Stephen King fans probably are aware that Carrie was the first novel the popular author had published, back in 1974. But what they might not know is that this wasn’t the first novel he wrote. That honor resides in The Long Walk, which was written between 1966 and 1967 during his freshman year at the University of Maine. Also, the pseudonym Richard Bachman was used to sign the book.
Set in a future dystopian America, ruled by a militaristic dictator, the plot revolves around the contestants of a grueling walking contest, held annually by a totalitarian version of the United States of America. One hundred boys must keep a steady pace of four miles per hour without ever stopping with the winner being awarded “The Prize”—anything he wants for the rest of his life. There are some harsh rules that the contestants, called “Walkers” must adhere to in order to beat out the rest. There is no finish line, the winner is the last man standing. Competitors cannot receive any outside aid whatsoever. If one slows down under the speed limit for 30 seconds he’s given a warning. Three warnings and you’re “ticketed”, which means to be shot dead by soldiers riding in half-tracks along the roadside. Walkers may be shot immediately for certain serious violations, such as trying to leave the road or attacking the half-track, and are given warnings for minor violations such as interfering with one another.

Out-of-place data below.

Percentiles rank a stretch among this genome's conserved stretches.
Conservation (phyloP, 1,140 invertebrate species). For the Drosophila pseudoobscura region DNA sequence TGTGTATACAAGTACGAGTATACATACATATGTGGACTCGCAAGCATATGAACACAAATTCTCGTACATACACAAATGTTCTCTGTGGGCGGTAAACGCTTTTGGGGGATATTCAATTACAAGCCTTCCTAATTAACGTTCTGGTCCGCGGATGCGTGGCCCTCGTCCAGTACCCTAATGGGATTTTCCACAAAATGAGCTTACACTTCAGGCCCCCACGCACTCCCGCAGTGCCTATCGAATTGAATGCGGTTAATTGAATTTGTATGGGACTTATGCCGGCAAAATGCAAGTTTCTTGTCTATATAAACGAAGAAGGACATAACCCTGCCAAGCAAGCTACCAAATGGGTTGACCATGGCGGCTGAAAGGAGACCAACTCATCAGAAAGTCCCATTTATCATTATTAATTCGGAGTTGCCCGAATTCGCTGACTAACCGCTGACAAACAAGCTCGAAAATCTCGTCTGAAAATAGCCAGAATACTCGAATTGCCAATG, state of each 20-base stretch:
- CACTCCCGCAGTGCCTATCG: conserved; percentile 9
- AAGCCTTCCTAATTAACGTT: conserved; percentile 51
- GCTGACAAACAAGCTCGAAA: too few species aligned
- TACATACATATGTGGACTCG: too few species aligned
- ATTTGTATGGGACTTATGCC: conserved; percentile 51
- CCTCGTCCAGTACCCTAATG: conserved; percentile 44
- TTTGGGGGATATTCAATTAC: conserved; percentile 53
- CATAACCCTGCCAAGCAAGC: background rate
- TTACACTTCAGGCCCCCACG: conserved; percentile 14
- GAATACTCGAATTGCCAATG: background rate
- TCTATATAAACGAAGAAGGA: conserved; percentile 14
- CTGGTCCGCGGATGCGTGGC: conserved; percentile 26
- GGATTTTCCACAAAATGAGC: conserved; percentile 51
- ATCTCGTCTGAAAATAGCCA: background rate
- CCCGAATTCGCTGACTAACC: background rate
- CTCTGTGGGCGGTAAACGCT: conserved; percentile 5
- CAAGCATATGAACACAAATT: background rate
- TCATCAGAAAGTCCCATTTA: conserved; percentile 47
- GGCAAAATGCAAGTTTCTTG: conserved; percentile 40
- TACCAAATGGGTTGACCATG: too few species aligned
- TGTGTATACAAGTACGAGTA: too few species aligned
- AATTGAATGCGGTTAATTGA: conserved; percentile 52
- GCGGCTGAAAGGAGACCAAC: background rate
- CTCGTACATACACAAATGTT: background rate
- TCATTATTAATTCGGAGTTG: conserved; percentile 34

Filmmaker Frank Darabont, popular for being the creator of The Walking Dead TV series (2010– ) as well as director of other Stephen King movie adaptations The Mist (2007), The Green Mile (1999) and The Shawshank Redemption (1994), had first secured the rights to the film adaptation of the novel. His vision of a low budget “weird, existential, and very self-contained” film stayed on hold for years. Also, George A. Romero was approached to direct the film adaptation, but that neither happened. Now, after Frank Darabont’s rights for the adaptation have expired, New Line Cinema has greenlit the production of The Long Walk’s adaptation. James Vanderbilt, writer of titles like Zodiac (2007), The Losers (2010), The Amazing Spider-Man (2012) or Independence Day: Resurgence (2016), will be in charge of the production and the screenplay.
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